The THOT That Counts takes a look at stripper-pop musical efforts and wonders how they ended up the way the are through a standard review and analysis of the pop culture lens of their time of release.
If we're delving into stripper-pop, slut-pop or guilty pleasure driven bubblegum pop of the mid 00s, I'd be remiss to not mention the debut and sole effort of the original celebutante turned politically flippant but secretly stupid in politics, and one time pop singer Paris Hilton's Paris.
Paris Hilton in the early to mid 00s was more or less the Britney Spears or Madonna of simply being famous for being a blonde in Hollywood. The only difference is what Paris did before, during and after her moment in the 2003-2009s with her album being right in the midst of her pop culture stranglehold.
Some things to note for this installment is that Paris was signed to Warner Bros. Records at the time of release, had some of the biggest names of the mid 00s pop game on her debut and pretty much has the only album that plays like a standard debut pop record. The stink of Scott Storch is all over this album too as he's executive producer with another no name and Paris in vain.
The drill is as follows: standard review of the album and an analysis of the pop culture around the time of release to see why the album ended up the way it is [praise the lord, no bonus tracks of new material therefore a standard album indeed.]
1. "Turn It Up" - The 2nd single/1st and only promotional single released from the album and amazingly reached #1 on the Dance charts. It's no surprise why as the beat screams 2006 production for a surprisingly competent singer. Yes, as is typical by now, Paris Hilton is to not be mistaken for a singer. It's fine but horribly dated.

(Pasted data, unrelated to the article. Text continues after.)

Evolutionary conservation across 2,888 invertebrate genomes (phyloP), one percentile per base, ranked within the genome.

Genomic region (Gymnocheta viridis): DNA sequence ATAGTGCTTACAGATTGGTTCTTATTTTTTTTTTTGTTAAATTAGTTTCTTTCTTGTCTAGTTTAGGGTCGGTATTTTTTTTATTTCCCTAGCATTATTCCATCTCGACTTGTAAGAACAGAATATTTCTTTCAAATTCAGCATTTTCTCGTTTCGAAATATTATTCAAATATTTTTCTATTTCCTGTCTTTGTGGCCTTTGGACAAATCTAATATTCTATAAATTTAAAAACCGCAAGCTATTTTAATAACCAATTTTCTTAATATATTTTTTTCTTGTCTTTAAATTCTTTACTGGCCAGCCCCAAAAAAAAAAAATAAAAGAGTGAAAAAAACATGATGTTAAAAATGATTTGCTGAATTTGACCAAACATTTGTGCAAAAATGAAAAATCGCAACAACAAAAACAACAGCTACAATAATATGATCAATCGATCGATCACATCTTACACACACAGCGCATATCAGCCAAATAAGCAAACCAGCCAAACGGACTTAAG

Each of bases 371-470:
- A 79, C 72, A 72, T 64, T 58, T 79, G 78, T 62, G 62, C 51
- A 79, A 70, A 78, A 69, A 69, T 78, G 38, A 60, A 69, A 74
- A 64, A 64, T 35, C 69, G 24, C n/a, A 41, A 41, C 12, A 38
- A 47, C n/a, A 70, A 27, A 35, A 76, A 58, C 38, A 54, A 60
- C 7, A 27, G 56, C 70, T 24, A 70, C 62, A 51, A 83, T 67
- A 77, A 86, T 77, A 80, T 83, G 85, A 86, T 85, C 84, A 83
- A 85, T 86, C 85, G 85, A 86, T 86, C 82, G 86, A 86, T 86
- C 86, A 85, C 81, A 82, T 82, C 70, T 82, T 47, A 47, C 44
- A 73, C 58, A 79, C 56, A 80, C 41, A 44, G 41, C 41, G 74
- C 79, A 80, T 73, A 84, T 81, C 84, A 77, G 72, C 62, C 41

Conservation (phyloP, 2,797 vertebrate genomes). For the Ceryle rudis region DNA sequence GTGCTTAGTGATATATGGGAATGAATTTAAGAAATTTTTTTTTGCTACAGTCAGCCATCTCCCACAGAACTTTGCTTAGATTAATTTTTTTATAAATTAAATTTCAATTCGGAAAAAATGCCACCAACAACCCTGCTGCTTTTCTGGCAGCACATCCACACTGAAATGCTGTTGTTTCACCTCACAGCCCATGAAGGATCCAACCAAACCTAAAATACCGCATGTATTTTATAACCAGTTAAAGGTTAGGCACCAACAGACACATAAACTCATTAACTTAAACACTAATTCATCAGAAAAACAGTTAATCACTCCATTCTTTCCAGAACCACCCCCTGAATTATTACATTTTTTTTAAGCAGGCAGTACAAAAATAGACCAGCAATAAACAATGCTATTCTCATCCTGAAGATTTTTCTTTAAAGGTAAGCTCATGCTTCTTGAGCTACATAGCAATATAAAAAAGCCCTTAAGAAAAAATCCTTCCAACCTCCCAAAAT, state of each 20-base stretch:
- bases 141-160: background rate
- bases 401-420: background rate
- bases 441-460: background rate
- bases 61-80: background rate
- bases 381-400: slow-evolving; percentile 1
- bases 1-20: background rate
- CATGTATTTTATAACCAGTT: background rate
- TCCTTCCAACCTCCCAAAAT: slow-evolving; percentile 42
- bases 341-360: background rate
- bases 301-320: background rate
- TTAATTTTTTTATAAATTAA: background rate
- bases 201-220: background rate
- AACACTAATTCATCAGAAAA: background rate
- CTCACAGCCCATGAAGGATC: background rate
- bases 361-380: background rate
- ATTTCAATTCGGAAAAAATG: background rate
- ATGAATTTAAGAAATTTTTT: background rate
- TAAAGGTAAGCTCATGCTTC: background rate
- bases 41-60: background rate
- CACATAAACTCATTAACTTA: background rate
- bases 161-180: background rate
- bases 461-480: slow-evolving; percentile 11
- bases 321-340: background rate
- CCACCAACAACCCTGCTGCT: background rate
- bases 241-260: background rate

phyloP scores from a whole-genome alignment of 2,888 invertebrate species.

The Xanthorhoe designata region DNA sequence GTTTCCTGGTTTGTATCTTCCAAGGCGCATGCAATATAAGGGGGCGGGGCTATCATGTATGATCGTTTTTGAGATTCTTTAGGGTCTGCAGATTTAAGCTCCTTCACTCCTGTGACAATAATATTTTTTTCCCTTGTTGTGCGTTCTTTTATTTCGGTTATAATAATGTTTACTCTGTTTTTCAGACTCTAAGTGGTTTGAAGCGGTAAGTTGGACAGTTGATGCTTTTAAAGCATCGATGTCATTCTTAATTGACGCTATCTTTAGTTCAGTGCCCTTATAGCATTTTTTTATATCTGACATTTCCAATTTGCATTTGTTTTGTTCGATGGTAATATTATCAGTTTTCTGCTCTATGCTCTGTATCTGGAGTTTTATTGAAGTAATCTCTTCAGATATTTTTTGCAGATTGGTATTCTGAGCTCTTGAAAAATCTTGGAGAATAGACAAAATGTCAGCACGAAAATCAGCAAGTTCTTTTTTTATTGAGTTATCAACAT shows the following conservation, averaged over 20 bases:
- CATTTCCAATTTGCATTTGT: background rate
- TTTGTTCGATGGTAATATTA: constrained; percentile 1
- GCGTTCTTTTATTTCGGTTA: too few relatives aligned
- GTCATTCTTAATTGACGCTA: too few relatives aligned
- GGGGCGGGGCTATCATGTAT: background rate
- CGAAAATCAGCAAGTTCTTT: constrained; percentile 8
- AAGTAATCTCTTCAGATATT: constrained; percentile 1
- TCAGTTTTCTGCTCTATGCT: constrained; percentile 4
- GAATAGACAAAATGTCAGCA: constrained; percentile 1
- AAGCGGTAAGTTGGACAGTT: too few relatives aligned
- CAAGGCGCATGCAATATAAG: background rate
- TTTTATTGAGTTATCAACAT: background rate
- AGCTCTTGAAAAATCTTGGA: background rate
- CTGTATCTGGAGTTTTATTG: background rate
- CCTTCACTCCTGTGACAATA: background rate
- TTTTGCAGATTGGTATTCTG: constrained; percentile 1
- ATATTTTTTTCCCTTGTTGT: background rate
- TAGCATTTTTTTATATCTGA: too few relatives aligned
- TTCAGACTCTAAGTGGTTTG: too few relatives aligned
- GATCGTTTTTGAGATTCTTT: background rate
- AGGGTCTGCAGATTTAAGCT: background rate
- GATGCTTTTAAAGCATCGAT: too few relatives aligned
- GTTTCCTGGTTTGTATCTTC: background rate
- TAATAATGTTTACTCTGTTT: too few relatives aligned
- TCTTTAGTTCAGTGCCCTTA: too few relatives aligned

2. "Fightin' Over Me" (featuring Fat Joe & Jadakiss) - Nothing screams "urban" pop in the mid 00s like rap features for a pop girl's debut effort. The only difference between Paris and Brooke Hogan is that Paris has money/Warner Bros on her side to get big names like Fat Joe & Jadakiss on her song.
Paris is relegated to the Ashanti role of hook girl on her own song, to our benefits mostly.
3. "Stars Are Blind" - Her only hit song as it peaked at #18 on the Hot 100. See what fame from a sex tape and reality TV show fame can bring? The beat is more bubblegum than the typical Storch tinkering, but Paris' vocals are all hers (That's not a compliment this time.)
She's a competent vocalist in the most generous sense of the word. Lyrical pyrite [meaning the lyrics suck at large] and slight ambition gone awry on the bridge reminds us that if Paris' music career was meant to last on a scale where people were supposed to care, she needed a lot of work. Specifically, having more than one style of delivery of the songs. Her style is best described as "Laissez-faire, nonchalant rich girl." Like what Selena Gomez does now except for all the serious money to Paris' name.
4. "I Want You" - It samples "Grease" by Frankie Valli. Initially this scared me as I didn't know how a Storch executive produced joint would incorporate this. The result is actually quite nice even with Paris' limited at best delivery. Her vocals are fluffy and nondescript enough to be something close to signature.